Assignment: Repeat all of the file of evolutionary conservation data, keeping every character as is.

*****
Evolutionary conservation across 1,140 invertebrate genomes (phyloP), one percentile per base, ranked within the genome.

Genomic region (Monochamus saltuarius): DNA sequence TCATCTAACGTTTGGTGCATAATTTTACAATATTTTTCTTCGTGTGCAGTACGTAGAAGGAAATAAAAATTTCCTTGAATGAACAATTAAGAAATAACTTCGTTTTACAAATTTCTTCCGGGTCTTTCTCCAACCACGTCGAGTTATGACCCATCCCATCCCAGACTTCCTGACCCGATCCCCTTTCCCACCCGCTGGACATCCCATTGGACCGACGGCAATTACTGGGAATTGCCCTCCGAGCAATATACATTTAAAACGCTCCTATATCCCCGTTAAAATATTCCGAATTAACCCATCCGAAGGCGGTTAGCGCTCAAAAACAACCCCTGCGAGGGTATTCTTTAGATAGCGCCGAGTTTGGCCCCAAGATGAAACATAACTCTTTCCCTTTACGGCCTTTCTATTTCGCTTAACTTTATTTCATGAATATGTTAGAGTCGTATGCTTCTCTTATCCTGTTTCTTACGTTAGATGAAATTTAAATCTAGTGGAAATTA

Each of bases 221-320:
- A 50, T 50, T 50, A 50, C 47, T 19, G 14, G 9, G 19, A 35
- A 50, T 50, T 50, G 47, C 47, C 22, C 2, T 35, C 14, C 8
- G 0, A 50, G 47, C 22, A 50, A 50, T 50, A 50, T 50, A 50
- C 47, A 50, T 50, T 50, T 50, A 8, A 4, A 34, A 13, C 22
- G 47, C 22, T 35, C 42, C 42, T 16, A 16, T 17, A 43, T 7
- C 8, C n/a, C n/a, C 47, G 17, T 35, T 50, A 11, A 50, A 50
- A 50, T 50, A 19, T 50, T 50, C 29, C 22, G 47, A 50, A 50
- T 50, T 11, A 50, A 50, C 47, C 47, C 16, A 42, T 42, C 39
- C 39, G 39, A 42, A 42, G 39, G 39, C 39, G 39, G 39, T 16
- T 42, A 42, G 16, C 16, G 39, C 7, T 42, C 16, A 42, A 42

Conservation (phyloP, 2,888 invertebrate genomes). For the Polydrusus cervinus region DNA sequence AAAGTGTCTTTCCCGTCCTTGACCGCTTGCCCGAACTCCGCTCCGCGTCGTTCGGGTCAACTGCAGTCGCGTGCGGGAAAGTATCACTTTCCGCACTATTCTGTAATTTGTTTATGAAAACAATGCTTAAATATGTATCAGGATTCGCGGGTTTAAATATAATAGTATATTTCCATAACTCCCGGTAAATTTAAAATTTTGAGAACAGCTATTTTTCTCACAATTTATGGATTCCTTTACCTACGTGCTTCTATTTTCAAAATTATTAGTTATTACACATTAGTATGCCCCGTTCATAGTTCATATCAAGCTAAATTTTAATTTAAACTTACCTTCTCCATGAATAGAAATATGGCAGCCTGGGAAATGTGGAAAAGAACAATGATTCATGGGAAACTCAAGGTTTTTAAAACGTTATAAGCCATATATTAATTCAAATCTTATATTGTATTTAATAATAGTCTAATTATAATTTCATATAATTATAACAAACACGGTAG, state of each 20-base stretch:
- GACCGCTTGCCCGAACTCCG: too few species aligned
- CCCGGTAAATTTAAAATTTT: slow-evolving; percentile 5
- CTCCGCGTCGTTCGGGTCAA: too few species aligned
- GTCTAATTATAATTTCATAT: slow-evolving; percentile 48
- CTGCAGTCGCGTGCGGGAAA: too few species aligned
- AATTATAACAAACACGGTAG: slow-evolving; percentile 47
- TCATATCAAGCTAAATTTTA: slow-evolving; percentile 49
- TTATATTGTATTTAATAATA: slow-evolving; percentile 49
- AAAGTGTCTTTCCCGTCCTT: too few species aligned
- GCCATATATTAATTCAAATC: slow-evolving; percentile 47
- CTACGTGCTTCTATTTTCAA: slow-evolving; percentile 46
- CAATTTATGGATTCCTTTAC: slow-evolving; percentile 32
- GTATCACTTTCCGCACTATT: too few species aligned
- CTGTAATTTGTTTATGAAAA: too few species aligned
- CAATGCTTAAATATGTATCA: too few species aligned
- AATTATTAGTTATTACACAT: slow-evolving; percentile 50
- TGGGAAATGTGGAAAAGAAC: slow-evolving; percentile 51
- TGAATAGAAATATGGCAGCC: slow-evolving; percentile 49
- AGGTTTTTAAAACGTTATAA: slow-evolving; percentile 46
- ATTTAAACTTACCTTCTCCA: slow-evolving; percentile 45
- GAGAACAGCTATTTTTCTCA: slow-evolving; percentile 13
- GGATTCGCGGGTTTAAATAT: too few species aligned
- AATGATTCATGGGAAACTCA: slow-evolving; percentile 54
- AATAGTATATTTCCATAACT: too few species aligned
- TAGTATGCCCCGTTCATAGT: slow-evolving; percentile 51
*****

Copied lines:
Evolutionary conservation across 1,140 invertebrate genomes (phyloP), one percentile per base, ranked within the genome.

Genomic region (Monochamus saltuarius): DNA sequence TCATCTAACGTTTGGTGCATAATTTTACAATATTTTTCTTCGTGTGCAGTACGTAGAAGGAAATAAAAATTTCCTTGAATGAACAATTAAGAAATAACTTCGTTTTACAAATTTCTTCCGGGTCTTTCTCCAACCACGTCGAGTTATGACCCATCCCATCCCAGACTTCCTGACCCGATCCCCTTTCCCACCCGCTGGACATCCCATTGGACCGACGGCAATTACTGGGAATTGCCCTCCGAGCAATATACATTTAAAACGCTCCTATATCCCCGTTAAAATATTCCGAATTAACCCATCCGAAGGCGGTTAGCGCTCAAAAACAACCCCTGCGAGGGTATTCTTTAGATAGCGCCGAGTTTGGCCCCAAGATGAAACATAACTCTTTCCCTTTACGGCCTTTCTATTTCGCTTAACTTTATTTCATGAATATGTTAGAGTCGTATGCTTCTCTTATCCTGTTTCTTACGTTAGATGAAATTTAAATCTAGTGGAAATTA

Each of bases 221-320:
- A 50, T 50, T 50, A 50, C 47, T 19, G 14, G 9, G 19, A 35
- A 50, T 50, T 50, G 47, C 47, C 22, C 2, T 35, C 14, C 8
- G 0, A 50, G 47, C 22, A 50, A 50, T 50, A 50, T 50, A 50
- C 47, A 50, T 50, T 50, T 50, A 8, A 4, A 34, A 13, C 22
- G 47, C 22, T 35, C 42, C 42, T 16, A 16, T 17, A 43, T 7
- C 8, C n/a, C n/a, C 47, G 17, T 35, T 50, A 11, A 50, A 50
- A 50, T 50, A 19, T 50, T 50, C 29, C 22, G 47, A 50, A 50
- T 50, T 11, A 50, A 50, C 47, C 47, C 16, A 42, T 42, C 39
- C 39, G 39, A 42, A 42, G 39, G 39, C 39, G 39, G 39, T 16
- T 42, A 42, G 16, C 16, G 39, C 7, T 42, C 16, A 42, A 42

Conservation (phyloP, 2,888 invertebrate genomes). For the Polydrusus cervinus region DNA sequence AAAGTGTCTTTCCCGTCCTTGACCGCTTGCCCGAACTCCGCTCCGCGTCGTTCGGGTCAACTGCAGTCGCGTGCGGGAAAGTATCACTTTCCGCACTATTCTGTAATTTGTTTATGAAAACAATGCTTAAATATGTATCAGGATTCGCGGGTTTAAATATAATAGTATATTTCCATAACTCCCGGTAAATTTAAAATTTTGAGAACAGCTATTTTTCTCACAATTTATGGATTCCTTTACCTACGTGCTTCTATTTTCAAAATTATTAGTTATTACACATTAGTATGCCCCGTTCATAGTTCATATCAAGCTAAATTTTAATTTAAACTTACCTTCTCCATGAATAGAAATATGGCAGCCTGGGAAATGTGGAAAAGAACAATGATTCATGGGAAACTCAAGGTTTTTAAAACGTTATAAGCCATATATTAATTCAAATCTTATATTGTATTTAATAATAGTCTAATTATAATTTCATATAATTATAACAAACACGGTAG, state of each 20-base stretch:
- GACCGCTTGCCCGAACTCCG: too few species aligned
- CCCGGTAAATTTAAAATTTT: slow-evolving; percentile 5
- CTCCGCGTCGTTCGGGTCAA: too few species aligned
- GTCTAATTATAATTTCATAT: slow-evolving; percentile 48
- CTGCAGTCGCGTGCGGGAAA: too few species aligned
- AATTATAACAAACACGGTAG: slow-evolving; percentile 47
- TCATATCAAGCTAAATTTTA: slow-evolving; percentile 49
- TTATATTGTATTTAATAATA: slow-evolving; percentile 49
- AAAGTGTCTTTCCCGTCCTT: too few species aligned
- GCCATATATTAATTCAAATC: slow-evolving; percentile 47
- CTACGTGCTTCTATTTTCAA: slow-evolving; percentile 46
- CAATTTATGGATTCCTTTAC: slow-evolving; percentile 32
- GTATCACTTTCCGCACTATT: too few species aligned
- CTGTAATTTGTTTATGAAAA: too few species aligned
- CAATGCTTAAATATGTATCA: too few species aligned
- AATTATTAGTTATTACACAT: slow-evolving; percentile 50
- TGGGAAATGTGGAAAAGAAC: slow-evolving; percentile 51
- TGAATAGAAATATGGCAGCC: slow-evolving; percentile 49
- AGGTTTTTAAAACGTTATAA: slow-evolving; percentile 46
- ATTTAAACTTACCTTCTCCA: slow-evolving; percentile 45
- GAGAACAGCTATTTTTCTCA: slow-evolving; percentile 13
- GGATTCGCGGGTTTAAATAT: too few species aligned
- AATGATTCATGGGAAACTCA: slow-evolving; percentile 54
- AATAGTATATTTCCATAACT: too few species aligned
- TAGTATGCCCCGTTCATAGT: slow-evolving; percentile 51